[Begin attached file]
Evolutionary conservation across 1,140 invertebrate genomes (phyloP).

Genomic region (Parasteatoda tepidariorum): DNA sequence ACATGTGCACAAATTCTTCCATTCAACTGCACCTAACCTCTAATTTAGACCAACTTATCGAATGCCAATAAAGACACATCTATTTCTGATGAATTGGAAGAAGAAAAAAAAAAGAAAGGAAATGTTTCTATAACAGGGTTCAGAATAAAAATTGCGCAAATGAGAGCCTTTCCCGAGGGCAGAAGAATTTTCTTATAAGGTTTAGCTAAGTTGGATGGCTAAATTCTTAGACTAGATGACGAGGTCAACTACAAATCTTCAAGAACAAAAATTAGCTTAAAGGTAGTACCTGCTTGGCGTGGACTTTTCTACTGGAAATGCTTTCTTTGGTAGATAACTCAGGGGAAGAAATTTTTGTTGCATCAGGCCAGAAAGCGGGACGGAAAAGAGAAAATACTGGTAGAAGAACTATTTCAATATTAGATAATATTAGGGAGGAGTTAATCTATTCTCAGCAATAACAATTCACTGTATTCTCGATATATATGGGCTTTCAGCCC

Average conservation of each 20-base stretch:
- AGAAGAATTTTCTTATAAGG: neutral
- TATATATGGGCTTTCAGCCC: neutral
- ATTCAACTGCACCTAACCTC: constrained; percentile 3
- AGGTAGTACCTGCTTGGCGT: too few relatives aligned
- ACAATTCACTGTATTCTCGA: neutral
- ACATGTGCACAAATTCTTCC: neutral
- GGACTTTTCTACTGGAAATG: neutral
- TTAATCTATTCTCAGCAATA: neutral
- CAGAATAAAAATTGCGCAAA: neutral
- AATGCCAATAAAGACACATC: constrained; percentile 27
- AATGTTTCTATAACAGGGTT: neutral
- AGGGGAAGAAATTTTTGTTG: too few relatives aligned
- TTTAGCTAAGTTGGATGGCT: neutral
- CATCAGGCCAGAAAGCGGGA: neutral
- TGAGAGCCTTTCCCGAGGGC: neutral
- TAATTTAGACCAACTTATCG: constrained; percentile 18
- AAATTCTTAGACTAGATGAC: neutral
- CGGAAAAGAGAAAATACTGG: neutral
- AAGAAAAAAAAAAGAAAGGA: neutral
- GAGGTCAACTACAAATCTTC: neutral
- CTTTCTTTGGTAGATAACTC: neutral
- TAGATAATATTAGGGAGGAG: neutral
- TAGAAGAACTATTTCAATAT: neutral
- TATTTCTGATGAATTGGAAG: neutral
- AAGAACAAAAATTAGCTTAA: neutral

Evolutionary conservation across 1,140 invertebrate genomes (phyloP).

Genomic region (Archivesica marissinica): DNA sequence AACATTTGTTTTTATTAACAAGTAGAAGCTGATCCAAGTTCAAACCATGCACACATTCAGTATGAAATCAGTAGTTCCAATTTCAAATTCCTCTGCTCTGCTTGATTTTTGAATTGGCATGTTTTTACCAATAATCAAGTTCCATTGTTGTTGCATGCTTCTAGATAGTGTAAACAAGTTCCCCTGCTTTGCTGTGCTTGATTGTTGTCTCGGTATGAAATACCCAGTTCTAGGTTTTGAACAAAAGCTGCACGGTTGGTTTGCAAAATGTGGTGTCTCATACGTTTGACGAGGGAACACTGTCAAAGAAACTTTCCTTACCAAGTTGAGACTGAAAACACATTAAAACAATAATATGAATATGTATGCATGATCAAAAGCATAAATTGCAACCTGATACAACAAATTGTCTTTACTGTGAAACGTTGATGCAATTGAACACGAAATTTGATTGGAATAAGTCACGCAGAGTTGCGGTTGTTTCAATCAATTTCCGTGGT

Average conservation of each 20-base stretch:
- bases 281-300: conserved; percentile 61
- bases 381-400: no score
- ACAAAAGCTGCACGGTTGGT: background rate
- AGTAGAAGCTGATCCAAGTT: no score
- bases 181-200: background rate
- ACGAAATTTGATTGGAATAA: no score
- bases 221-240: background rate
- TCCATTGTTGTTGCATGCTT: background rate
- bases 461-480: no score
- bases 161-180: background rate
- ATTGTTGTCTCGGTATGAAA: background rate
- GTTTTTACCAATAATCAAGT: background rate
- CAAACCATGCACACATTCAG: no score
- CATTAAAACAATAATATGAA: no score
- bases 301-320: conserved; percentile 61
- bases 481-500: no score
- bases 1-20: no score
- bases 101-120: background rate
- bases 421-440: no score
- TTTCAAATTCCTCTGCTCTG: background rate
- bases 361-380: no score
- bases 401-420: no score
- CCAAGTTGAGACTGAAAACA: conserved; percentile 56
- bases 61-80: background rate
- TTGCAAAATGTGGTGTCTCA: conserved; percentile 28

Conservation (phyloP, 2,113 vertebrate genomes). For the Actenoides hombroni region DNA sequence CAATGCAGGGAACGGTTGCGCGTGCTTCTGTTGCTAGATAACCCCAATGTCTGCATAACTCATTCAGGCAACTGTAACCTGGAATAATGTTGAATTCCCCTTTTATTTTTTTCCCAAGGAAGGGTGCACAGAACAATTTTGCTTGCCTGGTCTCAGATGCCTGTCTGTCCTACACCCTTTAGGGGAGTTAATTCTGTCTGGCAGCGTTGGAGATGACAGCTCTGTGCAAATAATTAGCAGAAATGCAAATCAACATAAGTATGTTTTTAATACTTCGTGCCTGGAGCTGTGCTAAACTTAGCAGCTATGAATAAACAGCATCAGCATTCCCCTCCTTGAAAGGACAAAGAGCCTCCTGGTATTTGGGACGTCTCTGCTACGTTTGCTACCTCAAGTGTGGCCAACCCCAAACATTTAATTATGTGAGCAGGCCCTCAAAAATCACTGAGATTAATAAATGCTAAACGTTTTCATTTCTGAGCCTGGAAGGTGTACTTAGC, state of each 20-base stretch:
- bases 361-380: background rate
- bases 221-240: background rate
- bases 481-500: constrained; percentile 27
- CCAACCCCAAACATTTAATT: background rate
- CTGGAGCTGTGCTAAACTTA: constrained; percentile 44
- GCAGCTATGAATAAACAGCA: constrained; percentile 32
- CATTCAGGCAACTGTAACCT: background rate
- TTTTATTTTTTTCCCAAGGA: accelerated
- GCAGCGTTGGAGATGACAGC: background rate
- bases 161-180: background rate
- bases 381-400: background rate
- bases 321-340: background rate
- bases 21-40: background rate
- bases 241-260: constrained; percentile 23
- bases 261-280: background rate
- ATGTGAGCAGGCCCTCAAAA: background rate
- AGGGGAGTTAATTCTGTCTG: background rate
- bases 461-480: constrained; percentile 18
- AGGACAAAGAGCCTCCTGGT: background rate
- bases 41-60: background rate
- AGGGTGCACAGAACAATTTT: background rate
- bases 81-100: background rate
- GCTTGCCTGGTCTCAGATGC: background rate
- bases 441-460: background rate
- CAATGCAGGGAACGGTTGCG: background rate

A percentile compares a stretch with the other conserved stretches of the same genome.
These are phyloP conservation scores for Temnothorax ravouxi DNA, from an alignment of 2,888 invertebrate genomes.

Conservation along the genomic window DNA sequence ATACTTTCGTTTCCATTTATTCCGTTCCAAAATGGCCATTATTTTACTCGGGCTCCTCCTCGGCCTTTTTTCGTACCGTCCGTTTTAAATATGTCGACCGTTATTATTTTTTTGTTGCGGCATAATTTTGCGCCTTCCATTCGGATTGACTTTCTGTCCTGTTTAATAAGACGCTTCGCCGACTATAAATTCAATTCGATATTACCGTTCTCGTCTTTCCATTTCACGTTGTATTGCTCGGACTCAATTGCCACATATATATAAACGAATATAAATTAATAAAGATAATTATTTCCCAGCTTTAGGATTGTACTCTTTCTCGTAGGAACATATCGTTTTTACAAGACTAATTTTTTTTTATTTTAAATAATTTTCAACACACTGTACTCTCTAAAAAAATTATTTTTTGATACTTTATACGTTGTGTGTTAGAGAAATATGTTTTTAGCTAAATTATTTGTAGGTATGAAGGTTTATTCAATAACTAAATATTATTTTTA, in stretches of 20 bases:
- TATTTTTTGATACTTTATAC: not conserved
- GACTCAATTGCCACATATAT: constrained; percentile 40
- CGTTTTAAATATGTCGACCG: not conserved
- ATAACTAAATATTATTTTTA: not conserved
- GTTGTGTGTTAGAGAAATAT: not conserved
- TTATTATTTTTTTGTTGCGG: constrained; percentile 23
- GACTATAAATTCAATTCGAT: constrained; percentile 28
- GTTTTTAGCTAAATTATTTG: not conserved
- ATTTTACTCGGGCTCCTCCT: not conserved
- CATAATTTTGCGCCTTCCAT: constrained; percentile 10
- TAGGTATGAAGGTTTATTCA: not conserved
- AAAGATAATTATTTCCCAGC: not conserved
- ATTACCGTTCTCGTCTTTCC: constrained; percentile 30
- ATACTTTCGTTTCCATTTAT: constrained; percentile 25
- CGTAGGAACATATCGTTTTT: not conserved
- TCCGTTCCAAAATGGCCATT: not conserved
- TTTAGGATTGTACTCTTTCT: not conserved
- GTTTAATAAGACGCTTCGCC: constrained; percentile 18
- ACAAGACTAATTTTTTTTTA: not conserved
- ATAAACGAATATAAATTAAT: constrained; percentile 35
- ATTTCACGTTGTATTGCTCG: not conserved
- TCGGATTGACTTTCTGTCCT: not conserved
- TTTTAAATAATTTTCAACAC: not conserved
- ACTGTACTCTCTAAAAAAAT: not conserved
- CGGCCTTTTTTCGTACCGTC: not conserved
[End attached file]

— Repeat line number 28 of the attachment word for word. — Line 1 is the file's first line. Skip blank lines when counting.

- AAGAACAAAAATTAGCTTAA: neutral